NOTE: The terms Blue ash and Fraxinus quadrangulata are identical in this text; in reality, Fraxinus quadrangulata is Blue ash’s biological word.
If you live in the Midwest, from Kentucky to Oklahoma, you will most likely have seen the blue ash tree growing on the slopes of a limestone cliff or in the moist bottomland of a fertile valley.
Fraxinus quadrangulata, or four-cornered ash, is the origin of the botanical name for the blue ash, a medium-sized tree that can be identified by its squarish twigs. The blue ash is a great shade tree with a diameter of 50 to 75 feet.
Why does my Fraxinus quadrangulata roots have rot?
Root rot on your Blue ash (Fraxinus quadrangulata) can be dangerous if left untreated. In order to keep your plant alive, we strongly suggest that you follow our advice if the signs start to show: blackened and mushy roots.
Why does my Blue ash have gray mold spots?
A particular fungus known as gray mold spots spreads quickly and frequently damages flowers. This fungus is probably to blame if you see any brown (or gray) spots. If you disregard these warning signs, your plant could die.
When you understand the root of the issue, the solution makes perfect sense. The majority of the time, it is caused by the Fraxinus quadrangulata being overwatered. We urge you to cut off the infected roots and leaves, remove the affected sections of the plant, and then repot your plant in a fresh container with sterile potting soil.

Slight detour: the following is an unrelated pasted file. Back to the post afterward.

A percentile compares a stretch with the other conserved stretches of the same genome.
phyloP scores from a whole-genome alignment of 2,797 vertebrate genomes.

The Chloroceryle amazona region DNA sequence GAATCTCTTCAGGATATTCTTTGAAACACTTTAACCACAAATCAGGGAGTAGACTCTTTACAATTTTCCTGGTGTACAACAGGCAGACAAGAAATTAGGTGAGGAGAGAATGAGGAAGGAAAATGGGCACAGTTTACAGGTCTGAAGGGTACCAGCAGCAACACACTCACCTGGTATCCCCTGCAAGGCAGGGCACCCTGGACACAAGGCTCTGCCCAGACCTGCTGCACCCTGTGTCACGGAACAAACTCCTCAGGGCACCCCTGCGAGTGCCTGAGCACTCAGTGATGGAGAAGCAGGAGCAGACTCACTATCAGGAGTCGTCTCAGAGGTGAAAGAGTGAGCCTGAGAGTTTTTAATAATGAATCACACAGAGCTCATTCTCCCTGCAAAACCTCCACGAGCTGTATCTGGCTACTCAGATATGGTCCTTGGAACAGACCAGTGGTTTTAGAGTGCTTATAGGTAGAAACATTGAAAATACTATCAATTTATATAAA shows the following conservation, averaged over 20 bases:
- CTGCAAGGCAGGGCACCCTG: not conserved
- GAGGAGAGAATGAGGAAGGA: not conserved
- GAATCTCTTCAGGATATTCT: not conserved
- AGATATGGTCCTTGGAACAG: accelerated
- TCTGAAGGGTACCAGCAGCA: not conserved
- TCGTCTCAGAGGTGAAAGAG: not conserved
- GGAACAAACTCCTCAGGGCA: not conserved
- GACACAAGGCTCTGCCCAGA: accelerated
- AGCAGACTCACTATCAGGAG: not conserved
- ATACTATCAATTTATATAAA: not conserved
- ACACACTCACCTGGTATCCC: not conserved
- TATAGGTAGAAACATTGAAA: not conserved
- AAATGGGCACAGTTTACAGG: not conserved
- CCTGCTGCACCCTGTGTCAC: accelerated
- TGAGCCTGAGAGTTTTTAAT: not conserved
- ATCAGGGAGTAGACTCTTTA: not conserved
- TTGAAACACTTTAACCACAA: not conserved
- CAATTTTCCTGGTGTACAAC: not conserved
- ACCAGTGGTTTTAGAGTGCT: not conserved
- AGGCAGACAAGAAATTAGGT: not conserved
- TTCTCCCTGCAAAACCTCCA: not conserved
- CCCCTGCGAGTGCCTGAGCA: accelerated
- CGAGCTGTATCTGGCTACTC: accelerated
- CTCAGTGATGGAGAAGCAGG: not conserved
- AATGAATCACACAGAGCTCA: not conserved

Why does my Blue ash have leaf spots?
We provide you with all the information you need to identify and save your plants if they display signs like leaves that suddenly change color or wilt/droop. This sort of sickness is one of the most aggravating for Blue ash owners.
Why are my Blue ash leaves turning yellow?
Yellowing leaves are arguably the most prevalent issue in the gardening world. Overwatering or a lack of nutrients are the 2 main causes of this issue.
When it’s overwatering, simply reduce your watering frequency, and if you think it’s a nutrient deficiency, here’s how to check it:
Each deficiency produces a different yellowing on the Fraxinus quadrangulata in question, here’s how to spot them:
- Yellow patches between leaf veins on elder leaves are the first sign of magnesium shortage. Veins continue to be green while the leaf’s core turns yellow. The leaf’s edges yellow last.